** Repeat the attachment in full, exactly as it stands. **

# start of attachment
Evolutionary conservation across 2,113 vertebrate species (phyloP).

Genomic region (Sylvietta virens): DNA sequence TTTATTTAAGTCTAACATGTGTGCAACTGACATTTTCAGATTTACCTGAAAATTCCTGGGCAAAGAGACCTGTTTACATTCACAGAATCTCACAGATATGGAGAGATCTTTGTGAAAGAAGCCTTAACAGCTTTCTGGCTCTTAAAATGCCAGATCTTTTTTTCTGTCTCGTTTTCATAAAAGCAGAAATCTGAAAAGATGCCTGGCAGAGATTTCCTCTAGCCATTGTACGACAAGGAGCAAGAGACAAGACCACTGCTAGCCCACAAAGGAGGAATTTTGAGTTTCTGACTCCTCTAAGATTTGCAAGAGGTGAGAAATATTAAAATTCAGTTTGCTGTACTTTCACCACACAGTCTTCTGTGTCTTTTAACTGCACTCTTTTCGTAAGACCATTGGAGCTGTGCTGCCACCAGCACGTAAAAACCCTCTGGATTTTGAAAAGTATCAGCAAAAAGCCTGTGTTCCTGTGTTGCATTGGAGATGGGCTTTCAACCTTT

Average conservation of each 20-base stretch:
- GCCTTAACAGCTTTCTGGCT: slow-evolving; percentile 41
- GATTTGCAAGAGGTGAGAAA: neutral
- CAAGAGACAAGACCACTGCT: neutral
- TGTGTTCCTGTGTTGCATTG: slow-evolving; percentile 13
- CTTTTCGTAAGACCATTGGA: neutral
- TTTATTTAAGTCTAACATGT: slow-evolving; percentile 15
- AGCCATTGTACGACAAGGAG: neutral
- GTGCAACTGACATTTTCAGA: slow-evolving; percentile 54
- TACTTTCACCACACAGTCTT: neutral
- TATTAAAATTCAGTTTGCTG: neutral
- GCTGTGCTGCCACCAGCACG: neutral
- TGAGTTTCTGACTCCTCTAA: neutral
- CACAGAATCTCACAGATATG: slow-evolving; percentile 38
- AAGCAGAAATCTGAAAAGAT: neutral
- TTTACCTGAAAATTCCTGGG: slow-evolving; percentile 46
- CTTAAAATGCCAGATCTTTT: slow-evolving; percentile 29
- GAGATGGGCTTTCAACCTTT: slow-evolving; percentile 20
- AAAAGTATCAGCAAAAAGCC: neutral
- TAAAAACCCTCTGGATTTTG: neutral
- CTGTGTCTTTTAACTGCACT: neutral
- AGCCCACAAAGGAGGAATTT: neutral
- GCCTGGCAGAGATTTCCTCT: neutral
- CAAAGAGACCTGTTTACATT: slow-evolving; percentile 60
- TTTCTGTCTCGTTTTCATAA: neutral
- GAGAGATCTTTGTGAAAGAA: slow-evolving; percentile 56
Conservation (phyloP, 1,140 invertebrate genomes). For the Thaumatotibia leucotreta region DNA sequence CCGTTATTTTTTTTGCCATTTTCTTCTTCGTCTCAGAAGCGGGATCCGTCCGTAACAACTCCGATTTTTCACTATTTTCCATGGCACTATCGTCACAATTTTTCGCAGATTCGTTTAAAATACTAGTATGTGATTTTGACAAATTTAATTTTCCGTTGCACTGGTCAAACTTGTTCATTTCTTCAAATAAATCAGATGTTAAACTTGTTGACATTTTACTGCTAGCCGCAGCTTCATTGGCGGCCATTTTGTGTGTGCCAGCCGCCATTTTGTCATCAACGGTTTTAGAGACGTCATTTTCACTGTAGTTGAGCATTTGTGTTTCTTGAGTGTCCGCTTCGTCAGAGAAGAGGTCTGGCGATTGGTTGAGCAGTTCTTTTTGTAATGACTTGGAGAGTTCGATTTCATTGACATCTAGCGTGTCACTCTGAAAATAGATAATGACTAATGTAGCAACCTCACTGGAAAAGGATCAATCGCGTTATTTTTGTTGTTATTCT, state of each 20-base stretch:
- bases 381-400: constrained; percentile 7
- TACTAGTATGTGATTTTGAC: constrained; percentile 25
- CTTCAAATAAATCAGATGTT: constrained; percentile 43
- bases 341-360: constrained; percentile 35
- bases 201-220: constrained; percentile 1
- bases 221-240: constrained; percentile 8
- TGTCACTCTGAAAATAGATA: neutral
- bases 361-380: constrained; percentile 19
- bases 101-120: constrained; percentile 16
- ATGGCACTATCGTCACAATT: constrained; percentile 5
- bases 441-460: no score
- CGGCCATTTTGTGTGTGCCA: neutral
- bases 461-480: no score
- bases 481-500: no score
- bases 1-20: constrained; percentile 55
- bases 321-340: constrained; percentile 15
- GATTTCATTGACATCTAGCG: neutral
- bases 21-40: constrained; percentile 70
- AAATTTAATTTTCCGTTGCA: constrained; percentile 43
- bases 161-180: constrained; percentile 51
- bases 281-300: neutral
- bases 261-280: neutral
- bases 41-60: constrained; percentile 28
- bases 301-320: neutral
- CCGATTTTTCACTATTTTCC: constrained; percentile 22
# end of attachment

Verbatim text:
Evolutionary conservation across 2,113 vertebrate species (phyloP).

Genomic region (Sylvietta virens): DNA sequence TTTATTTAAGTCTAACATGTGTGCAACTGACATTTTCAGATTTACCTGAAAATTCCTGGGCAAAGAGACCTGTTTACATTCACAGAATCTCACAGATATGGAGAGATCTTTGTGAAAGAAGCCTTAACAGCTTTCTGGCTCTTAAAATGCCAGATCTTTTTTTCTGTCTCGTTTTCATAAAAGCAGAAATCTGAAAAGATGCCTGGCAGAGATTTCCTCTAGCCATTGTACGACAAGGAGCAAGAGACAAGACCACTGCTAGCCCACAAAGGAGGAATTTTGAGTTTCTGACTCCTCTAAGATTTGCAAGAGGTGAGAAATATTAAAATTCAGTTTGCTGTACTTTCACCACACAGTCTTCTGTGTCTTTTAACTGCACTCTTTTCGTAAGACCATTGGAGCTGTGCTGCCACCAGCACGTAAAAACCCTCTGGATTTTGAAAAGTATCAGCAAAAAGCCTGTGTTCCTGTGTTGCATTGGAGATGGGCTTTCAACCTTT

Average conservation of each 20-base stretch:
- GCCTTAACAGCTTTCTGGCT: slow-evolving; percentile 41
- GATTTGCAAGAGGTGAGAAA: neutral
- CAAGAGACAAGACCACTGCT: neutral
- TGTGTTCCTGTGTTGCATTG: slow-evolving; percentile 13
- CTTTTCGTAAGACCATTGGA: neutral
- TTTATTTAAGTCTAACATGT: slow-evolving; percentile 15
- AGCCATTGTACGACAAGGAG: neutral
- GTGCAACTGACATTTTCAGA: slow-evolving; percentile 54
- TACTTTCACCACACAGTCTT: neutral
- TATTAAAATTCAGTTTGCTG: neutral
- GCTGTGCTGCCACCAGCACG: neutral
- TGAGTTTCTGACTCCTCTAA: neutral
- CACAGAATCTCACAGATATG: slow-evolving; percentile 38
- AAGCAGAAATCTGAAAAGAT: neutral
- TTTACCTGAAAATTCCTGGG: slow-evolving; percentile 46
- CTTAAAATGCCAGATCTTTT: slow-evolving; percentile 29
- GAGATGGGCTTTCAACCTTT: slow-evolving; percentile 20
- AAAAGTATCAGCAAAAAGCC: neutral
- TAAAAACCCTCTGGATTTTG: neutral
- CTGTGTCTTTTAACTGCACT: neutral
- AGCCCACAAAGGAGGAATTT: neutral
- GCCTGGCAGAGATTTCCTCT: neutral
- CAAAGAGACCTGTTTACATT: slow-evolving; percentile 60
- TTTCTGTCTCGTTTTCATAA: neutral
- GAGAGATCTTTGTGAAAGAA: slow-evolving; percentile 56
Conservation (phyloP, 1,140 invertebrate genomes). For the Thaumatotibia leucotreta region DNA sequence CCGTTATTTTTTTTGCCATTTTCTTCTTCGTCTCAGAAGCGGGATCCGTCCGTAACAACTCCGATTTTTCACTATTTTCCATGGCACTATCGTCACAATTTTTCGCAGATTCGTTTAAAATACTAGTATGTGATTTTGACAAATTTAATTTTCCGTTGCACTGGTCAAACTTGTTCATTTCTTCAAATAAATCAGATGTTAAACTTGTTGACATTTTACTGCTAGCCGCAGCTTCATTGGCGGCCATTTTGTGTGTGCCAGCCGCCATTTTGTCATCAACGGTTTTAGAGACGTCATTTTCACTGTAGTTGAGCATTTGTGTTTCTTGAGTGTCCGCTTCGTCAGAGAAGAGGTCTGGCGATTGGTTGAGCAGTTCTTTTTGTAATGACTTGGAGAGTTCGATTTCATTGACATCTAGCGTGTCACTCTGAAAATAGATAATGACTAATGTAGCAACCTCACTGGAAAAGGATCAATCGCGTTATTTTTGTTGTTATTCT, state of each 20-base stretch:
- bases 381-400: constrained; percentile 7
- TACTAGTATGTGATTTTGAC: constrained; percentile 25
- CTTCAAATAAATCAGATGTT: constrained; percentile 43
- bases 341-360: constrained; percentile 35
- bases 201-220: constrained; percentile 1
- bases 221-240: constrained; percentile 8
- TGTCACTCTGAAAATAGATA: neutral
- bases 361-380: constrained; percentile 19
- bases 101-120: constrained; percentile 16
- ATGGCACTATCGTCACAATT: constrained; percentile 5
- bases 441-460: no score
- CGGCCATTTTGTGTGTGCCA: neutral
- bases 461-480: no score
- bases 481-500: no score
- bases 1-20: constrained; percentile 55
- bases 321-340: constrained; percentile 15
- GATTTCATTGACATCTAGCG: neutral
- bases 21-40: constrained; percentile 70
- AAATTTAATTTTCCGTTGCA: constrained; percentile 43
- bases 161-180: constrained; percentile 51
- bases 281-300: neutral
- bases 261-280: neutral
- bases 41-60: constrained; percentile 28
- bases 301-320: neutral
- CCGATTTTTCACTATTTTCC: constrained; percentile 22